As for why smaller genomes can result in smaller cells, the scientists said that there is not necessarily any link between plant size and either genome or cell size.
"However," Roddy said, "there is a strong link between genome size and cell size because the minimum size of a cell is defined by the size of the nucleus, where the genome resides. So, genome size acts as a hard, lower boundary on the minimum size of the cells."
The same phenomenon occurs in animals and all other eukaryotes, prior research suggests. The human genome contains about 3 billion chemical units of DNA, or base pairs. In contrast, the seemingly simple small creature Amoeba dubia has 670 billion base pairs, according to the organization Genome News Network.
Numerous factors aside from genome size can affect cell size, though, such as environmental conditions and biological factors. Having small cells is not even always beneficial because plenty of functions may require large cells.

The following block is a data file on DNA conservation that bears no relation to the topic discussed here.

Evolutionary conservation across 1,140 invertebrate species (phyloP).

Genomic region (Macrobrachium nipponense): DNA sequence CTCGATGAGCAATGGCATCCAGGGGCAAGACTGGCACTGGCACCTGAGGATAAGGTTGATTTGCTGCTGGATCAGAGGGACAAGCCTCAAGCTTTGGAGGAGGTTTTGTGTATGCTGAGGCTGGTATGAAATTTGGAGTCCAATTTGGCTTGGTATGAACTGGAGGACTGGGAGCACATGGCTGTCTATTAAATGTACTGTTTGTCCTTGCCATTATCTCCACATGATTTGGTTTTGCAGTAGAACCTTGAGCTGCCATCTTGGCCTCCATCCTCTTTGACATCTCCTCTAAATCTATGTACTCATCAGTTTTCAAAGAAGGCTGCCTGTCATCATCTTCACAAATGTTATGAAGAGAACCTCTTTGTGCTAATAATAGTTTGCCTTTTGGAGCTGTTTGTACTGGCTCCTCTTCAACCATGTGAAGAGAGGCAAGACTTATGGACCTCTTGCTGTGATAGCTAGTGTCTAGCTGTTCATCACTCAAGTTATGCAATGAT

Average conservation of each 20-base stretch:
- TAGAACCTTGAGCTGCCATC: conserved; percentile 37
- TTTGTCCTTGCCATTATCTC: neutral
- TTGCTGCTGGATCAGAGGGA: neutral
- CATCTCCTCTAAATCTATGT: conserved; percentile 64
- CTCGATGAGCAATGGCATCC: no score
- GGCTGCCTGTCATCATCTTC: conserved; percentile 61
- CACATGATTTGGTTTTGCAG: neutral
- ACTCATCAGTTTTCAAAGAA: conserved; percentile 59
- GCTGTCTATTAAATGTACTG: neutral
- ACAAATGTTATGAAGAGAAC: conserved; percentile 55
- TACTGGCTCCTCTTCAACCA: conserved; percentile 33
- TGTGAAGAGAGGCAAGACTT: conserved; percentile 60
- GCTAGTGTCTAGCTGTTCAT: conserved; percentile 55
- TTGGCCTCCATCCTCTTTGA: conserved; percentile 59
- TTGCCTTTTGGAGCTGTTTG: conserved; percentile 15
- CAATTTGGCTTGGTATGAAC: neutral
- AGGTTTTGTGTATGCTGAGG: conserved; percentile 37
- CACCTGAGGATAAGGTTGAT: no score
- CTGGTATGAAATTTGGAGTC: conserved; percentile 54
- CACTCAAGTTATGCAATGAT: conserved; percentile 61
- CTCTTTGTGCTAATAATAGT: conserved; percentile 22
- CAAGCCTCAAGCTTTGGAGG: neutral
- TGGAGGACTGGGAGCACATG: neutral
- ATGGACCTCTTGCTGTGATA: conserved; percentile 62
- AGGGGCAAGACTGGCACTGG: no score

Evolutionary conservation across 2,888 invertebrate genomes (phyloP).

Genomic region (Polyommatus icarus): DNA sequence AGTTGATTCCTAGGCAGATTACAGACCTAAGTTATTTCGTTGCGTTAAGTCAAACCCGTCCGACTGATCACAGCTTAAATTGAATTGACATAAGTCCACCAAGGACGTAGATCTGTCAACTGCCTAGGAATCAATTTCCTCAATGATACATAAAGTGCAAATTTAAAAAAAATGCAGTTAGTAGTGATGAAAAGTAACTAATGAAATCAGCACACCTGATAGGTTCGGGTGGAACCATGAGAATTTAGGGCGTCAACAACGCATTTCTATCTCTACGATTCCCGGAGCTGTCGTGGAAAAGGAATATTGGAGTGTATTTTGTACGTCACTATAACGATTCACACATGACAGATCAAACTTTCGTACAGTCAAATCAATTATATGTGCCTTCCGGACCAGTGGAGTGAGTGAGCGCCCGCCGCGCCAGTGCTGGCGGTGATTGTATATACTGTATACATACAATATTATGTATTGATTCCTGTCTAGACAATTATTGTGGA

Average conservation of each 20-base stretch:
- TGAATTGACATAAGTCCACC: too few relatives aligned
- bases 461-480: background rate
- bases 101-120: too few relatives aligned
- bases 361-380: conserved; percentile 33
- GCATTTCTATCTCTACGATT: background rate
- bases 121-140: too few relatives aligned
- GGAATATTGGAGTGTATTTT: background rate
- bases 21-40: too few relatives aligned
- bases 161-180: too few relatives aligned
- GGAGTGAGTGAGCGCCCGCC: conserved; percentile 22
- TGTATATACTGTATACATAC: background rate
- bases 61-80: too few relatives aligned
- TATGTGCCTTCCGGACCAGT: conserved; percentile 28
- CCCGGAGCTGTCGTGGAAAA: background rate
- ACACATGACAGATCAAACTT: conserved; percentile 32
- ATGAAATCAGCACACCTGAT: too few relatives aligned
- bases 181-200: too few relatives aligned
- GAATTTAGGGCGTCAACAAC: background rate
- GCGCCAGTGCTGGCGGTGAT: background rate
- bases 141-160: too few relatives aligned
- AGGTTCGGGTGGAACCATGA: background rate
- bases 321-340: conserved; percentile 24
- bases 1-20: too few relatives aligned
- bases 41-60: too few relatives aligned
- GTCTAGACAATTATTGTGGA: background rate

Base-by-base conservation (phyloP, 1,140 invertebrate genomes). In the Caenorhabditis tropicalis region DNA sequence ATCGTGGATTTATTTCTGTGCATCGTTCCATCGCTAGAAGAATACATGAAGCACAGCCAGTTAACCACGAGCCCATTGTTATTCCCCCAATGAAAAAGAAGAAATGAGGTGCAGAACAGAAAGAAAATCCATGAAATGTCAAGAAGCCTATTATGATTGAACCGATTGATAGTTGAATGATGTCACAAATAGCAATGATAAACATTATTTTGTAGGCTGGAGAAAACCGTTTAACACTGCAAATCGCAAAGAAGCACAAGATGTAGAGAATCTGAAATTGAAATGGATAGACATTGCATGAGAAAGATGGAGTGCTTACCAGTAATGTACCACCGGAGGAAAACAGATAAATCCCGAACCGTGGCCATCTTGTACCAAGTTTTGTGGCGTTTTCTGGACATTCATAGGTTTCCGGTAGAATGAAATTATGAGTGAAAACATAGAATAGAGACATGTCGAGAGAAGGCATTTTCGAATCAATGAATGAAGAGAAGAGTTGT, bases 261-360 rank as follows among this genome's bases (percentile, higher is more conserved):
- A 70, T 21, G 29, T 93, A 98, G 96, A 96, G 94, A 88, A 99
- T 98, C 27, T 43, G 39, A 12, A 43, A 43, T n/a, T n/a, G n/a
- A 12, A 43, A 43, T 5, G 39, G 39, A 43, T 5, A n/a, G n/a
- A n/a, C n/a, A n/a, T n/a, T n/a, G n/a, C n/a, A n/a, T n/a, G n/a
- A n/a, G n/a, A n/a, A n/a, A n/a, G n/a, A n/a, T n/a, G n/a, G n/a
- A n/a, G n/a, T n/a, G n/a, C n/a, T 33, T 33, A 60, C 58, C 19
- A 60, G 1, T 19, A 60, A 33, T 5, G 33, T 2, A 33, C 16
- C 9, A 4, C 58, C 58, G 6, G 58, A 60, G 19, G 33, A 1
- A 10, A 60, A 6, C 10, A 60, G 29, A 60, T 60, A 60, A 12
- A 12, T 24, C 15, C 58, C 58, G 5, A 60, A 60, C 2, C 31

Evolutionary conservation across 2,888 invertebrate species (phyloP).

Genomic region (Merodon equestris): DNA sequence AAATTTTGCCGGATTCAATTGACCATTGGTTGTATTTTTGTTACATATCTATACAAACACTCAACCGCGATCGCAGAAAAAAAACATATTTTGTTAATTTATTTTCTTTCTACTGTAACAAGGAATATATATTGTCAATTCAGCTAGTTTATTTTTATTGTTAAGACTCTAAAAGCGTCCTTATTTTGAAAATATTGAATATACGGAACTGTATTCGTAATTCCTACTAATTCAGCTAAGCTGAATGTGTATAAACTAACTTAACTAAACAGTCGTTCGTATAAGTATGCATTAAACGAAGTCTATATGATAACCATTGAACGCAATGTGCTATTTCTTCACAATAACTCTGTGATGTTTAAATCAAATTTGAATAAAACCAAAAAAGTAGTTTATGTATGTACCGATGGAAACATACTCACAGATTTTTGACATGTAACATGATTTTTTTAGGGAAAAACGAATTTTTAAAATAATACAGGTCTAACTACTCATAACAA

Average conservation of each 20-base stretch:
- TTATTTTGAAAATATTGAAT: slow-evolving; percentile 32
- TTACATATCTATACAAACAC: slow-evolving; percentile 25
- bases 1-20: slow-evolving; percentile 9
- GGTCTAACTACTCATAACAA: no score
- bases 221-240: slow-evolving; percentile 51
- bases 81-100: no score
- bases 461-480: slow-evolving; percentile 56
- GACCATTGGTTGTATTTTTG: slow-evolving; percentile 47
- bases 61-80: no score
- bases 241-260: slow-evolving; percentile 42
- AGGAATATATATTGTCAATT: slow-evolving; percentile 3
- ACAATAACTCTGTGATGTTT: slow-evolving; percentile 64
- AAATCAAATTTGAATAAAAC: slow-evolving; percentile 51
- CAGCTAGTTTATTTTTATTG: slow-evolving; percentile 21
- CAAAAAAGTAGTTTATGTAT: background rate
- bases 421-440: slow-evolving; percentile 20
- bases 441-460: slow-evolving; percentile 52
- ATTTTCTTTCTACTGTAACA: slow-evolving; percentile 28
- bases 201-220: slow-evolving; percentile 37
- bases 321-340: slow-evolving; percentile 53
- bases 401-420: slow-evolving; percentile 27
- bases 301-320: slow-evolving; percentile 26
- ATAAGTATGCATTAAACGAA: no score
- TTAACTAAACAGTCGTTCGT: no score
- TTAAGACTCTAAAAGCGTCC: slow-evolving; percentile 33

"For example," Roddy said, "desert plants frequently store water inside their cells to tolerate prolonged drought conditions, and this means they have large cells."
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Nevertheless, smaller genomes — and therefore smaller cells — have proven to be very beneficial to flowering plants. Their emergence irrevocably altered global climate and all life on Earth.
The scientists explained that because of their high metabolic rates, flowering plants promote faster rates of cycling of water, carbon, and nutrients. Many angiosperms are also annual plants, which rely on short life cycles and fast physiological rates. Flowering plants may help to maintain wetter, less seasonal tropical forests, due to their higher transpiration rates.
"Furthermore, the angiosperms are the basis of our global food supply," Roddy said. "Humanity would not survive without them."